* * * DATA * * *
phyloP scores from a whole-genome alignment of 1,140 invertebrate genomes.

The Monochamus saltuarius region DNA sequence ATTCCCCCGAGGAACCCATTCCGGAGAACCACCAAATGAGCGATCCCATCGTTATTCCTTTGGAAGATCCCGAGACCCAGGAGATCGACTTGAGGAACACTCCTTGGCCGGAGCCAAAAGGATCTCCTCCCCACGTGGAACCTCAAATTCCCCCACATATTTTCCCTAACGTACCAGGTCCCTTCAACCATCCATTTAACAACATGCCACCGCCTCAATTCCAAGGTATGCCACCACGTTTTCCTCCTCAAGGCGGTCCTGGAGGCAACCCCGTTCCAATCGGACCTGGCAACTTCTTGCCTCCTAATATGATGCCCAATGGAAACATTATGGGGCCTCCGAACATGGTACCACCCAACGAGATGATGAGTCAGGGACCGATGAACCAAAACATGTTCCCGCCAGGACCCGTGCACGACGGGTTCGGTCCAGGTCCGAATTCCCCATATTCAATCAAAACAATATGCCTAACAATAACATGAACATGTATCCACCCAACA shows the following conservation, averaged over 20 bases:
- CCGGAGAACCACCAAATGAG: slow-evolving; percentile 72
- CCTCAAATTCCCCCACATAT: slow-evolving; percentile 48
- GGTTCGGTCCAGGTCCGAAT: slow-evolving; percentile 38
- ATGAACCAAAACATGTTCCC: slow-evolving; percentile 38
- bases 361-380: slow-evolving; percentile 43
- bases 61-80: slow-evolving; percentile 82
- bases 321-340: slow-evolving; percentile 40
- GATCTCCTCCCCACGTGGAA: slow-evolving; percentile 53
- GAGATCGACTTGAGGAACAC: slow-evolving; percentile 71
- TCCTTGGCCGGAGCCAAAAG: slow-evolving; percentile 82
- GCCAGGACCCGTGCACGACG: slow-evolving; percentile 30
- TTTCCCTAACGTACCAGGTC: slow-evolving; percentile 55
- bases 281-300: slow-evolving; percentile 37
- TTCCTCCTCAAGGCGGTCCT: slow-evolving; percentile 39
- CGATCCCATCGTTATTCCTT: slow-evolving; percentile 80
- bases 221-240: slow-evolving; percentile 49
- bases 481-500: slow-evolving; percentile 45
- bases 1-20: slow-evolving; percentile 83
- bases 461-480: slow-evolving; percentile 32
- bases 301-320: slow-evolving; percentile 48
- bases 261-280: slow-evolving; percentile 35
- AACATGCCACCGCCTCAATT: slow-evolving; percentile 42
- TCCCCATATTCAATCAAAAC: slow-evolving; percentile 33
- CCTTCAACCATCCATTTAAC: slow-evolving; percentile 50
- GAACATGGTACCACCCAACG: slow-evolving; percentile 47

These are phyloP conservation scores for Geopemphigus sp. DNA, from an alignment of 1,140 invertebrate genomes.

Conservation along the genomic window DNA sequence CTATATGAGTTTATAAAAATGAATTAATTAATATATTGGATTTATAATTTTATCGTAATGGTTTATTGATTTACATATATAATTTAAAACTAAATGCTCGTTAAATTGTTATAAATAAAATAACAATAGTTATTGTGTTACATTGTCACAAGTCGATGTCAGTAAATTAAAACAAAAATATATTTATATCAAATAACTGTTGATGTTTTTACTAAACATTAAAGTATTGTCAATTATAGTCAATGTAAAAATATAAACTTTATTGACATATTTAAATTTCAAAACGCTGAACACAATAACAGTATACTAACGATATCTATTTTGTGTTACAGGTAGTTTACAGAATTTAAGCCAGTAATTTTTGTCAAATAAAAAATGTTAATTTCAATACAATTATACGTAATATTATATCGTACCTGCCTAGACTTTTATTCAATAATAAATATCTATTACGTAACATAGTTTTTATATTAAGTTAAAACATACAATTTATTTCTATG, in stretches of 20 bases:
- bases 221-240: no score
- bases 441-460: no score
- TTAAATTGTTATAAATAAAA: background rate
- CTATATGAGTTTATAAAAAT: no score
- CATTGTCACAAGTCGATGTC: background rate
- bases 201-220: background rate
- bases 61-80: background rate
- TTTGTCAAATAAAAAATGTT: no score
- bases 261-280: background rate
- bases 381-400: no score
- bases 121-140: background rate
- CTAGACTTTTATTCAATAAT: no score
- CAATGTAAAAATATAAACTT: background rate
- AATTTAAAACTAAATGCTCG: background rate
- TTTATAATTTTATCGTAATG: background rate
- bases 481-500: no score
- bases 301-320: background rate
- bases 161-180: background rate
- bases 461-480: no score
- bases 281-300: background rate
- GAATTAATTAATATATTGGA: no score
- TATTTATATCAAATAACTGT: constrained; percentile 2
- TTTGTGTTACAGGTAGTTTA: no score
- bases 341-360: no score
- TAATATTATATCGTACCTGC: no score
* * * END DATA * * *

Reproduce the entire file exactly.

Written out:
phyloP scores from a whole-genome alignment of 1,140 invertebrate genomes.

The Monochamus saltuarius region DNA sequence ATTCCCCCGAGGAACCCATTCCGGAGAACCACCAAATGAGCGATCCCATCGTTATTCCTTTGGAAGATCCCGAGACCCAGGAGATCGACTTGAGGAACACTCCTTGGCCGGAGCCAAAAGGATCTCCTCCCCACGTGGAACCTCAAATTCCCCCACATATTTTCCCTAACGTACCAGGTCCCTTCAACCATCCATTTAACAACATGCCACCGCCTCAATTCCAAGGTATGCCACCACGTTTTCCTCCTCAAGGCGGTCCTGGAGGCAACCCCGTTCCAATCGGACCTGGCAACTTCTTGCCTCCTAATATGATGCCCAATGGAAACATTATGGGGCCTCCGAACATGGTACCACCCAACGAGATGATGAGTCAGGGACCGATGAACCAAAACATGTTCCCGCCAGGACCCGTGCACGACGGGTTCGGTCCAGGTCCGAATTCCCCATATTCAATCAAAACAATATGCCTAACAATAACATGAACATGTATCCACCCAACA shows the following conservation, averaged over 20 bases:
- CCGGAGAACCACCAAATGAG: slow-evolving; percentile 72
- CCTCAAATTCCCCCACATAT: slow-evolving; percentile 48
- GGTTCGGTCCAGGTCCGAAT: slow-evolving; percentile 38
- ATGAACCAAAACATGTTCCC: slow-evolving; percentile 38
- bases 361-380: slow-evolving; percentile 43
- bases 61-80: slow-evolving; percentile 82
- bases 321-340: slow-evolving; percentile 40
- GATCTCCTCCCCACGTGGAA: slow-evolving; percentile 53
- GAGATCGACTTGAGGAACAC: slow-evolving; percentile 71
- TCCTTGGCCGGAGCCAAAAG: slow-evolving; percentile 82
- GCCAGGACCCGTGCACGACG: slow-evolving; percentile 30
- TTTCCCTAACGTACCAGGTC: slow-evolving; percentile 55
- bases 281-300: slow-evolving; percentile 37
- TTCCTCCTCAAGGCGGTCCT: slow-evolving; percentile 39
- CGATCCCATCGTTATTCCTT: slow-evolving; percentile 80
- bases 221-240: slow-evolving; percentile 49
- bases 481-500: slow-evolving; percentile 45
- bases 1-20: slow-evolving; percentile 83
- bases 461-480: slow-evolving; percentile 32
- bases 301-320: slow-evolving; percentile 48
- bases 261-280: slow-evolving; percentile 35
- AACATGCCACCGCCTCAATT: slow-evolving; percentile 42
- TCCCCATATTCAATCAAAAC: slow-evolving; percentile 33
- CCTTCAACCATCCATTTAAC: slow-evolving; percentile 50
- GAACATGGTACCACCCAACG: slow-evolving; percentile 47

These are phyloP conservation scores for Geopemphigus sp. DNA, from an alignment of 1,140 invertebrate genomes.

Conservation along the genomic window DNA sequence CTATATGAGTTTATAAAAATGAATTAATTAATATATTGGATTTATAATTTTATCGTAATGGTTTATTGATTTACATATATAATTTAAAACTAAATGCTCGTTAAATTGTTATAAATAAAATAACAATAGTTATTGTGTTACATTGTCACAAGTCGATGTCAGTAAATTAAAACAAAAATATATTTATATCAAATAACTGTTGATGTTTTTACTAAACATTAAAGTATTGTCAATTATAGTCAATGTAAAAATATAAACTTTATTGACATATTTAAATTTCAAAACGCTGAACACAATAACAGTATACTAACGATATCTATTTTGTGTTACAGGTAGTTTACAGAATTTAAGCCAGTAATTTTTGTCAAATAAAAAATGTTAATTTCAATACAATTATACGTAATATTATATCGTACCTGCCTAGACTTTTATTCAATAATAAATATCTATTACGTAACATAGTTTTTATATTAAGTTAAAACATACAATTTATTTCTATG, in stretches of 20 bases:
- bases 221-240: no score
- bases 441-460: no score
- TTAAATTGTTATAAATAAAA: background rate
- CTATATGAGTTTATAAAAAT: no score
- CATTGTCACAAGTCGATGTC: background rate
- bases 201-220: background rate
- bases 61-80: background rate
- TTTGTCAAATAAAAAATGTT: no score
- bases 261-280: background rate
- bases 381-400: no score
- bases 121-140: background rate
- CTAGACTTTTATTCAATAAT: no score
- CAATGTAAAAATATAAACTT: background rate
- AATTTAAAACTAAATGCTCG: background rate
- TTTATAATTTTATCGTAATG: background rate
- bases 481-500: no score
- bases 301-320: background rate
- bases 161-180: background rate
- bases 461-480: no score
- bases 281-300: background rate
- GAATTAATTAATATATTGGA: no score
- TATTTATATCAAATAACTGT: constrained; percentile 2
- TTTGTGTTACAGGTAGTTTA: no score
- bases 341-360: no score
- TAATATTATATCGTACCTGC: no score